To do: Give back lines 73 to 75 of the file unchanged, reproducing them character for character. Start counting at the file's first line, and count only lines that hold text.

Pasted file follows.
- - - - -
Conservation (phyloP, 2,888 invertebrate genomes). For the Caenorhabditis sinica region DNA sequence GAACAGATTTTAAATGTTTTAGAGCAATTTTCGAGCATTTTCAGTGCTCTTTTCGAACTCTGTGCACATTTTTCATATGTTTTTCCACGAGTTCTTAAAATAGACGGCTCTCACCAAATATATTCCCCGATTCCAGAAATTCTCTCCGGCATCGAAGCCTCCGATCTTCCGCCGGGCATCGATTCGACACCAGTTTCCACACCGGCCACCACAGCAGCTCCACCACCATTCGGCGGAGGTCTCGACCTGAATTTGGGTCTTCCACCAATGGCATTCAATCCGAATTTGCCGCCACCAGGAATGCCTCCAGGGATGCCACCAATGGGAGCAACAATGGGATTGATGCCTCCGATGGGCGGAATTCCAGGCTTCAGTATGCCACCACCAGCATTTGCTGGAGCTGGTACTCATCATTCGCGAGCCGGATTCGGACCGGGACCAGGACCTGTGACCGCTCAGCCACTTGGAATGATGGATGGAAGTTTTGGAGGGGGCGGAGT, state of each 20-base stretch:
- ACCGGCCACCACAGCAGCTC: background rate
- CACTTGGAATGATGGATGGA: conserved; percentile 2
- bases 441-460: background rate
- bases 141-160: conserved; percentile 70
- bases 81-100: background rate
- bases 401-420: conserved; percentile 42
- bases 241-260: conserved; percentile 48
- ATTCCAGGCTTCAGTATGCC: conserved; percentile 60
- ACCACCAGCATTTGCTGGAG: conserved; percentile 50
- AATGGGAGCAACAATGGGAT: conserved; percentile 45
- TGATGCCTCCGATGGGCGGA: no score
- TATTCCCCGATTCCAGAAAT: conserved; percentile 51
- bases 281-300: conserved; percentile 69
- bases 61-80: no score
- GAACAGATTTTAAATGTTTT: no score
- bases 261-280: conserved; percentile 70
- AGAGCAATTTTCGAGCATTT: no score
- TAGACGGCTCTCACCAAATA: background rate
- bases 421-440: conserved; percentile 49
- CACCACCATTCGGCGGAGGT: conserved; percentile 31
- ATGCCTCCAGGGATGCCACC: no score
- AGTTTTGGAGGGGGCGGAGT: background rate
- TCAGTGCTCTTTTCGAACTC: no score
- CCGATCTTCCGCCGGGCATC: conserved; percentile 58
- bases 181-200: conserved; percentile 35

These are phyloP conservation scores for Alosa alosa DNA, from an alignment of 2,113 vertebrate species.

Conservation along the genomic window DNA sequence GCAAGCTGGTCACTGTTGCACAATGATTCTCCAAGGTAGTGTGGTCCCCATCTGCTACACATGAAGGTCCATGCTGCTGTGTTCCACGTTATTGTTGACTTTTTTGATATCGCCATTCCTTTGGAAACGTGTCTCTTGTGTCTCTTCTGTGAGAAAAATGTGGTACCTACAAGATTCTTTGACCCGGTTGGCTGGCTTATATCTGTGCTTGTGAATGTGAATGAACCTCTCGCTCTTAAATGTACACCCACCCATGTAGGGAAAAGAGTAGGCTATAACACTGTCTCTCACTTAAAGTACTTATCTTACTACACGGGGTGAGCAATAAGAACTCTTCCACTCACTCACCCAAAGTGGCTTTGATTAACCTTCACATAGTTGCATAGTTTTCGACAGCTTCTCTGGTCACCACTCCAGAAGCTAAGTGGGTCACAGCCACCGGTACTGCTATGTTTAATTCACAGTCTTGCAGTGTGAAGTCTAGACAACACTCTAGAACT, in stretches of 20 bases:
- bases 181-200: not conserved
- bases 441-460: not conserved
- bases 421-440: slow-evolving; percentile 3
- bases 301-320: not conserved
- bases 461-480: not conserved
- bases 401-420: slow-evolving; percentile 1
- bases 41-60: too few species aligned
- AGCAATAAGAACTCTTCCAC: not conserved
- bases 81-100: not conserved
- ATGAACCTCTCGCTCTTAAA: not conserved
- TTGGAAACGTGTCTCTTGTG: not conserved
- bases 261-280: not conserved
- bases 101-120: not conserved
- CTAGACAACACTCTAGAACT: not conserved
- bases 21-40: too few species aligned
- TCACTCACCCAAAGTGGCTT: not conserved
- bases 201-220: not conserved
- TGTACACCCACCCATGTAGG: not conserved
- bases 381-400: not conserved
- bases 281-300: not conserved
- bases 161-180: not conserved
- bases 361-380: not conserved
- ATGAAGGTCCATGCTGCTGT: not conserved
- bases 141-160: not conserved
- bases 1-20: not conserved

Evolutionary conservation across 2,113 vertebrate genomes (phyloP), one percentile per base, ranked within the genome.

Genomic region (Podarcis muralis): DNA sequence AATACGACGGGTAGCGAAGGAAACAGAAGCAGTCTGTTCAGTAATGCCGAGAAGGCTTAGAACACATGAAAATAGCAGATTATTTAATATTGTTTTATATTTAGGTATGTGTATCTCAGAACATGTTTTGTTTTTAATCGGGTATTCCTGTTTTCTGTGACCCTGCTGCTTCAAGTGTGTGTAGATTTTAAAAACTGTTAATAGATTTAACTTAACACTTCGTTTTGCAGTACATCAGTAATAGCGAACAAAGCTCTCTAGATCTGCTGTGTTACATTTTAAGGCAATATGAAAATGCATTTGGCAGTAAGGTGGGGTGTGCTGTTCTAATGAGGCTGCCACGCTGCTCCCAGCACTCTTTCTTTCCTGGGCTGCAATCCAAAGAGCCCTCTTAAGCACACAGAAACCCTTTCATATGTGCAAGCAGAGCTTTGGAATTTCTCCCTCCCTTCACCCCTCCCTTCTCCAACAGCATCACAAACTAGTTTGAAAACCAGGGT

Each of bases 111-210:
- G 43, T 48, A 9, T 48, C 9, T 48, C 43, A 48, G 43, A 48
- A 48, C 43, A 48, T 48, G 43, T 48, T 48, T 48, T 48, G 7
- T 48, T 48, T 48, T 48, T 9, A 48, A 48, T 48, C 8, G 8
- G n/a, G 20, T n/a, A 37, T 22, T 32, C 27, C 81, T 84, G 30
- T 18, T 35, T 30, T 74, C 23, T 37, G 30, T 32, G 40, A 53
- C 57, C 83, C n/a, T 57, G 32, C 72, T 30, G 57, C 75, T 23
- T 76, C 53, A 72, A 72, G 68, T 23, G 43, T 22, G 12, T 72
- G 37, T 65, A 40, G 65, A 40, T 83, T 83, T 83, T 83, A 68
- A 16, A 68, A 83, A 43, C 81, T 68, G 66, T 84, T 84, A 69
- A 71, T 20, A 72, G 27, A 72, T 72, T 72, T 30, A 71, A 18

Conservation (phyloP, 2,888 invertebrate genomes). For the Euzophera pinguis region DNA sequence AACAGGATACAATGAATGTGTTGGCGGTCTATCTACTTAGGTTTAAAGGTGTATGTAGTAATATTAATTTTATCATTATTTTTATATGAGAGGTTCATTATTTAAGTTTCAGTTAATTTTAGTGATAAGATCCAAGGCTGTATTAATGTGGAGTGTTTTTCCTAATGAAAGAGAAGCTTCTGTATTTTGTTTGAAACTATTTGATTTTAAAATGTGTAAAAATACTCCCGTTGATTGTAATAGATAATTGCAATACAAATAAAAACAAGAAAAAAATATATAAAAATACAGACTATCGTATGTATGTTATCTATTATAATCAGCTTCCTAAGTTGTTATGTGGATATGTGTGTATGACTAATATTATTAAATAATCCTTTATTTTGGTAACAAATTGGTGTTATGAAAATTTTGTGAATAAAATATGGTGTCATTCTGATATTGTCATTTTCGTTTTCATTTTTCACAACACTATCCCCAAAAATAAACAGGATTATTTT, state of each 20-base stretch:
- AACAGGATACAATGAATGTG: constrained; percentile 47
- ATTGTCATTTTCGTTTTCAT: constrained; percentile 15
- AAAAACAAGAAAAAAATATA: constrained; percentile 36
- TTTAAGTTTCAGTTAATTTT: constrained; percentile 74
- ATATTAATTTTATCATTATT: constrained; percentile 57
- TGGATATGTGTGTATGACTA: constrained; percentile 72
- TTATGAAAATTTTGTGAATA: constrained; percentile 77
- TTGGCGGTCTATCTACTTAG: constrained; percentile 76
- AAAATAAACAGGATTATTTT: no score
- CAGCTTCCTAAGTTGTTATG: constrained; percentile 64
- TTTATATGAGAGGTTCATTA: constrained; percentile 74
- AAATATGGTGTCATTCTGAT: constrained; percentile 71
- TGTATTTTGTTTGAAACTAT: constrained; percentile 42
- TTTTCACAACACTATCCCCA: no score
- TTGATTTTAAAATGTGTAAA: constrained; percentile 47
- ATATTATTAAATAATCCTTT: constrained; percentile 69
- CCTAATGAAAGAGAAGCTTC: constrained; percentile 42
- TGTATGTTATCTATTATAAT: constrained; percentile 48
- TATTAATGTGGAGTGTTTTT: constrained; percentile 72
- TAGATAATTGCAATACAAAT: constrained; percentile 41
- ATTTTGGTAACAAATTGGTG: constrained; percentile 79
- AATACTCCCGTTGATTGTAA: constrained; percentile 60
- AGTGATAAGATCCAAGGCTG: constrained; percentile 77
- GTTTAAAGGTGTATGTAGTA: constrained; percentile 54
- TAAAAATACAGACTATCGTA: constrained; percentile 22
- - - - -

- TGGATATGTGTGTATGACTA: constrained; percentile 72
- TTATGAAAATTTTGTGAATA: constrained; percentile 77
- TTGGCGGTCTATCTACTTAG: constrained; percentile 76